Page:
Thursday, July 28, 2011

Colt day: First shots and some grooming

Yesterday I went over to my in-laws' house to work with Rondo, my mother-in-law's 2-year-old colt — the one I halter broke last summer.  The vet was coming to see her friends' horse, so while he was there I had him give Rondo his very first round of shots — my mother-in-law hasn't done that yet, and I think it was deterring people when we were trying to help her sell him earlier this year.

Considering they are the first shots he's ever gotten, I thought he did very well — certainly better than Marine, who threw a minor hissy fit while the first needle was in his neck.  Rondo, on the other hand, stood stock still.  The vet rubbed on him while I talked to him and told him he was a good boy, and his head only came up a couple of inches for each shot.  He'll have more in a couple of weeks, but at least he's gotten the first couple now.

After the vet left, we went inside to get something to eat, and then came back out to do a little more with the horses.  Marine and Rondo had decided to heck with people, though, and ran from me when I approached with Rondo's halter and lead rope.  (I think Marine, who can sometimes act rather scared of being caught, was the ringleader, but Rondo was more than happy to follow suit.)  I just walked Rondo down, following him back and forth across the pasture until he got tired of running.  His behavior when I finally caught him was funny — he stood facing somewhat away from me, but with his head twisted around to look at me, and sniffed my outstretched hand.  I could practically see him trying to remember why he'd decided I was so scary!  I was careful not to startle him when I haltered him, since his blood was up, but he offered little resistance.

As an aside, my mother-in-law was pretty amazed by this whole thing.  She told me afterward, "You have determination!"  I laughed and told her I think most horses have to learn that lesson at least once — that haltering isn't optional.  That's a pretty revolutionary thought for my in-laws — my brother-in-law tends to leave his horses' halters on 24/7 to make them easier to catch, and my mother-in-law only recently stopped doing that (possibly because of my influence).

Anyway, once I'd caught Rondo, I tied him up and groomed him a little.  Nothing much — just brushed him with a dandy brush, and then combed the knots out of his mane and (ridiculously thick) tail.  He's getting better about being brushed, but I still find he does better if I go slowly and stop occasionally for pets and praise.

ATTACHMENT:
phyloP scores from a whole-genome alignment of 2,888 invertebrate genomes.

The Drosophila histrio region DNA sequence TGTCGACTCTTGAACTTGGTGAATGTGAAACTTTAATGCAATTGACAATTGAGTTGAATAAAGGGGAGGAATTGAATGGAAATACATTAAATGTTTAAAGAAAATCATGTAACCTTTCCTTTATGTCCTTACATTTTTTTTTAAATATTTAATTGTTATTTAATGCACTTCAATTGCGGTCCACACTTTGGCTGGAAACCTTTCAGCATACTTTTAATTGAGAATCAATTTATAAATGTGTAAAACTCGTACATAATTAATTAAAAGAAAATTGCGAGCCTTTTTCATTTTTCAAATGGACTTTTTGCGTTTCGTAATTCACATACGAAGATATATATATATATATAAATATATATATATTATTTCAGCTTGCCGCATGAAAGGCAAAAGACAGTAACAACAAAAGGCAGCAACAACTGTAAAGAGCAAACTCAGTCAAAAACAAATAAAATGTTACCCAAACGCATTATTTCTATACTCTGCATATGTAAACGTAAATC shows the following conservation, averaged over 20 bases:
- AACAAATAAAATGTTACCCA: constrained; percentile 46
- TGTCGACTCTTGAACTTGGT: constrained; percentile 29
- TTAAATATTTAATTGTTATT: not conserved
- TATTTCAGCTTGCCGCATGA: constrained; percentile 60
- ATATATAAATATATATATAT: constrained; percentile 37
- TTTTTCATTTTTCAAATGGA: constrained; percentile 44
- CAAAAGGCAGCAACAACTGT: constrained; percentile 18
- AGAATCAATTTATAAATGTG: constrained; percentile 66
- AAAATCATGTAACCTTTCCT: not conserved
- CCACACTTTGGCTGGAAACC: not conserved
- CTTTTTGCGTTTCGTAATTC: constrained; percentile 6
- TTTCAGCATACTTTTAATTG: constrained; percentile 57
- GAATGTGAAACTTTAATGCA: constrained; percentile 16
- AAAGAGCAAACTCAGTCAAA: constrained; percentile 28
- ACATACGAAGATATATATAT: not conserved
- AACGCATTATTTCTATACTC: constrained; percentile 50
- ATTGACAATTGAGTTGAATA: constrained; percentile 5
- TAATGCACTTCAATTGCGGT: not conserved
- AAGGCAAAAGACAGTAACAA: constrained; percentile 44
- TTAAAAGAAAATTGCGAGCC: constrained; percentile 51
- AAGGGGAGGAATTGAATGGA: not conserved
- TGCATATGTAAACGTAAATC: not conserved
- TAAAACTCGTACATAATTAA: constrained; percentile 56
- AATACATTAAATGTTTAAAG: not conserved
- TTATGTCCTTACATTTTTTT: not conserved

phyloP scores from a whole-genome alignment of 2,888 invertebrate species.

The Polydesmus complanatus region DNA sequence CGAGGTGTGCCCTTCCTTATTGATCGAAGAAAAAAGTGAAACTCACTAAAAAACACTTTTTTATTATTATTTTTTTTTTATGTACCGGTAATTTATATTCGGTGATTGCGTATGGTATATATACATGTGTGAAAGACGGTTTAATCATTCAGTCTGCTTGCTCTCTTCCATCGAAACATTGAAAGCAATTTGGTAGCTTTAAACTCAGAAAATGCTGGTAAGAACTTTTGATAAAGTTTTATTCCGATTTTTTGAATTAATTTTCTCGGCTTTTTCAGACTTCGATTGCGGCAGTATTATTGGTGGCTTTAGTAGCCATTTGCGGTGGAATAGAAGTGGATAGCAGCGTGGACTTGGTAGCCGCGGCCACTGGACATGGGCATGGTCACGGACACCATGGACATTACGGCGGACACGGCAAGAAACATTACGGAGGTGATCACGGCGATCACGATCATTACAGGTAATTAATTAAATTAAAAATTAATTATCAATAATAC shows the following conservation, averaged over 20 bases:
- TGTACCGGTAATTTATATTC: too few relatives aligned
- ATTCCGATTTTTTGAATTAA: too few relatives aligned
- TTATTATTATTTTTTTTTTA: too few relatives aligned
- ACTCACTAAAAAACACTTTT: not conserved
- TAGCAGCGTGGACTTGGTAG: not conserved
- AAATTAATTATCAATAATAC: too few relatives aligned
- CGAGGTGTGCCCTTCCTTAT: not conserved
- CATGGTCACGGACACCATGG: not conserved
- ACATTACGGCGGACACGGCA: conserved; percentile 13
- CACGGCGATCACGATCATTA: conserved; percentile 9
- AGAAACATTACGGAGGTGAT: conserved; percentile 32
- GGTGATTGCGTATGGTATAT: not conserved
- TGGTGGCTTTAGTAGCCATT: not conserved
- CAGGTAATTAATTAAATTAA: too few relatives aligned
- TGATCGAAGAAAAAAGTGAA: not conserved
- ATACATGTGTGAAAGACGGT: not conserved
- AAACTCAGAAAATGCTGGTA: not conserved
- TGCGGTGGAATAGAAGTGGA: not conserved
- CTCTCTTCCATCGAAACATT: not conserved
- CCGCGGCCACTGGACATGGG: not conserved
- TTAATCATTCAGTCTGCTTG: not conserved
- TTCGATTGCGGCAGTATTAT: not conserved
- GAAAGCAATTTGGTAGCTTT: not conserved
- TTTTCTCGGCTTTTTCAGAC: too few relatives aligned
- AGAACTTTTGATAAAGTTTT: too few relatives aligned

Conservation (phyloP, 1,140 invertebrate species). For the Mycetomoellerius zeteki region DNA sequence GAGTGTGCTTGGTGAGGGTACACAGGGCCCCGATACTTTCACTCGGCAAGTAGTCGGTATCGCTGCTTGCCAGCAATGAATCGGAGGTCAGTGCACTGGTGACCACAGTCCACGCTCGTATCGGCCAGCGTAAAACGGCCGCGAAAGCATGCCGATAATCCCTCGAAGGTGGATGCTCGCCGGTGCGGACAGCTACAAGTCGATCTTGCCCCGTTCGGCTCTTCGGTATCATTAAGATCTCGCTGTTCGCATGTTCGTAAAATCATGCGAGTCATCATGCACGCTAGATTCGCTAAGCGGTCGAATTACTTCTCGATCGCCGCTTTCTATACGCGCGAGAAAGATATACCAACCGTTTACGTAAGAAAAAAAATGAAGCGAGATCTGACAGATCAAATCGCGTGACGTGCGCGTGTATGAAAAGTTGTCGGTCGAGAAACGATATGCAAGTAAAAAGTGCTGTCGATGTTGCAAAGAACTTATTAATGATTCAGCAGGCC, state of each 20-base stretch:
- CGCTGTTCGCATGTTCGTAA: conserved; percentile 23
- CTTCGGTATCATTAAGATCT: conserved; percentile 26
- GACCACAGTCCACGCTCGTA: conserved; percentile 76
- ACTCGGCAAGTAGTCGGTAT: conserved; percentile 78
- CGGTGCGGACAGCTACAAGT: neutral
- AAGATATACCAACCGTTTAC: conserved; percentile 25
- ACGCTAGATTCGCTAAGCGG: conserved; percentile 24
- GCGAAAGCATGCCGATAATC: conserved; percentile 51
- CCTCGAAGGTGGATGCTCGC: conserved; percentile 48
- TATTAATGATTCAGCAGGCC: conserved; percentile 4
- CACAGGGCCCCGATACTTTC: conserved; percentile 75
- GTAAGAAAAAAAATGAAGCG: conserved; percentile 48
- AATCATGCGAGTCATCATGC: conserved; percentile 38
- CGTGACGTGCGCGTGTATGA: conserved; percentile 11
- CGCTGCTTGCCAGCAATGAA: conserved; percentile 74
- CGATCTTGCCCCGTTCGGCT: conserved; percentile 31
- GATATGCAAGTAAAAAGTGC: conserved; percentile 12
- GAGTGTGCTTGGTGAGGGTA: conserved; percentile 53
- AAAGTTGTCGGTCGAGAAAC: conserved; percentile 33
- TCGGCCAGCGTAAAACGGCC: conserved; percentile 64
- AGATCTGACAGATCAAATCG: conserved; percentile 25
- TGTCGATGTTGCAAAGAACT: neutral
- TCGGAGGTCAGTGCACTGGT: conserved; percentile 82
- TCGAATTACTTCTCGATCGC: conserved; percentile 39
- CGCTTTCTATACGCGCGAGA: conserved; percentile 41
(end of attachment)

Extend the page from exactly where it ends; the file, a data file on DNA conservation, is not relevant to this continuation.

I also picked his front feet and worked with him on picking up his back feet.  He still fights a lot with the back ones, so instead of trying to pick them, I just worked on him holding them up for a few seconds without trying to shake me off.  Each time I asked him to hold them up for a little longer; hopefully next time he'll let me pick them without making it into a fight.

Our biggest achievement of the day, however, was the fly spray.  I never blogged about the last time I tried to put fly spray on him — he got really upset about the feel of the spray landing on him, and started rearing in response.  He got into a lot of trouble for that, however, but it was a lot of fighting over just spraying his front legs and shoulders.

I decided after that incident that sometimes I'm expecting too much from him — such as spraying the whole horse when he's never been sprayed before.  So this time, I just sprayed his front legs.  I started at the bottom, spritzing the air next to his fetlocks a couple of times to give him a chance to adjust, and then sprayed his fetlock.  I worked my way up each leg a couple of sprays at a time, giving him short breaks in between to praise him for standing still, and reminding him a couple of times with a quick jerk of the lead rope to not fuss.  Overall, he was good, but I stopped when I got to the top of each front leg, as I could feel he was getting antsy, and I wanted to end on a positive, "nothing bad happened" kind of note.  I think I'll go a little farther each time, and extend his comfort zone slowly.

I thought shots, grooming, feet work, and fly spray was plenty for one day, and let him go shortly thereafter.  On the whole, he was quite good, and I was pleased with his behavior.  Hopefully I'll get out there next week, though I'm a little worried that we're overdue for another "terrible twos" kind of day!

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